Facing a future in which current antibiotics are useless, two new scientific approaches may help build back our defenses against deadly bacteria.

Though the human body contains trillions of bacteria and (usually) remains healthy, many bacteria continue to evolve to outsmart current antibiotic medications.

Tom Frieden, director of the U.S. Centers for Disease and Control and Prevention (CDC), warns that we’re buying time on the biological clock and that current medications soon will not be able to cure people of life-threatening infections.

“Many people see antimicrobial resistance as a threat to someone else,” he said during a press conference last month. “Without more action now, more patients will be thrust back to … a post-antibacterial era.”

Two newly published papers show that the next generation of bacteria-killers is on the horizon, including a treatment for deadly bacteria affecting military personnel in the Middle East and the highly infectious hospital superbug Clostridium difficile (C. diff).

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Researchers at Oregon State University and other institutions say bacteria’s new worst enemy may be a peptide-conjugated phosphorodiamidate morpholino oligomer, or PPMO. These lab-synthesized forms of DNA or RNA can silence specific genetic targets, and researchers say they function better than a standard antibiotic without the risk of bacteria becoming resistant to them.

Researchers tested PPMOs against infections in animals caused by two strains of Acinetobacter, which is affecting overseas troops. Researchers say the PPMOs performed better than broad-spectrum antibiotics against A. baumannii, which can cause respiratory infections and sepsis and can be deadly to people with a weakened immune system.

Unlike antibiotics, which attack a bacteria cell’s function and can cause other side effects, PPMOs disrupt the bacteria’s genes. Issues of toxicity need to be addressed in further testing before PPMOs can be used in humans, the researchers said.

“The mechanism that PPMOs use to kill bacteria is revolutionary,” lead author Bruce Geller, a microbiology professor at Oregon State, said in a statement. “Molecular medicine is the way of the future.”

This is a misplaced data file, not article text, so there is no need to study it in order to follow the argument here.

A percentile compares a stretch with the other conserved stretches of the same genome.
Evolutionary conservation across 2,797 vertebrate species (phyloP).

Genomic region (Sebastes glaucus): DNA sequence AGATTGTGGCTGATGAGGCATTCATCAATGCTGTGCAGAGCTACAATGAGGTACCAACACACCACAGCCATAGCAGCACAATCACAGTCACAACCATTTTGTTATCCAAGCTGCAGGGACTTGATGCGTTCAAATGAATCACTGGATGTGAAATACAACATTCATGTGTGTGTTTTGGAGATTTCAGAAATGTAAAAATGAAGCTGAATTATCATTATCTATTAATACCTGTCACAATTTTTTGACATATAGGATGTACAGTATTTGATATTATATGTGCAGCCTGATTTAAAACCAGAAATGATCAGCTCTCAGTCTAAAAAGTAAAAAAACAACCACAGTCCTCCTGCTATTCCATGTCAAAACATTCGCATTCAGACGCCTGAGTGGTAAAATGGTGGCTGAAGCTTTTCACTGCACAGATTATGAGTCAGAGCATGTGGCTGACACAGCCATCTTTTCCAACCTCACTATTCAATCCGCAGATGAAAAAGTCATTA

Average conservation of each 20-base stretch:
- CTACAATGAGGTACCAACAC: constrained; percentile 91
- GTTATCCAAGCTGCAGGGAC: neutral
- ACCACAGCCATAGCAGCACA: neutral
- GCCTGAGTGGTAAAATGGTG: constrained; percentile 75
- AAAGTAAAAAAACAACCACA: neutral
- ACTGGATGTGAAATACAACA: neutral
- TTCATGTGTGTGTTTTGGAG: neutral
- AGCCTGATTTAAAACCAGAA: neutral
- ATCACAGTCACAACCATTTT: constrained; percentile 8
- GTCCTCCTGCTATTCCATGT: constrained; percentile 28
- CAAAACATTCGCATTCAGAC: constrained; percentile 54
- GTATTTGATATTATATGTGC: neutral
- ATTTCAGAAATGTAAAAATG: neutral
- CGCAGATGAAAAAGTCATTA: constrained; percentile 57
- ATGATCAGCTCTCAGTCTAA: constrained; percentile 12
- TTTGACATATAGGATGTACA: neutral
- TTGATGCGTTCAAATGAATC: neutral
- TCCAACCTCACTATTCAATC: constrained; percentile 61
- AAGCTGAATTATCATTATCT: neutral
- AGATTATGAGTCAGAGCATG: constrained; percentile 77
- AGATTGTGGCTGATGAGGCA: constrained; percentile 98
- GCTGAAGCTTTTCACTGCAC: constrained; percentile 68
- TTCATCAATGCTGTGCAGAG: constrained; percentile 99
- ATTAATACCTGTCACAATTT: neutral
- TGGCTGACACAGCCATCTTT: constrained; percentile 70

The research was published in the latest issue of The Journal of Infectious Diseases.

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C. diff is one of the natural microbes found in your gut, but chronic antibiotic use can make it go haywire. It’s also one of the many superbugs turning up at hospitals. It caused 14,000 deaths and 250,000 hospitalizations between 2005 and 2011, according to the CDC.

Specialists at the University of Leicester and AmpliPhi Biosciences Corporation have found phages, viruses that eat bacteria, to specifically target C. diff. They work by attaching to bacteria as a host, injecting their DNA—which replicates—and causing the bacterial cell to burst open.

Researchers say these phages are effective against 90 percent of the most clinically relevant C. diff strains in the United Kingdom.

“The key advantage of using phages over antibiotics lies in their specificity. A phage will infect and kill only a specific strain or species of bacteria. This is particularly important when treating conditions like C. diff infections, where maintenance of the natural balance of gut bacteria greatly reduces the chance of relapse,” Dr. Martha Clokie, from the University of Leicester’s Department of Infection, Immunity and Inflammation, said in a statement.

AmpliPhi is funding the development of these C. diff phages and hopes to have a mixture ready for clinical trials soon.

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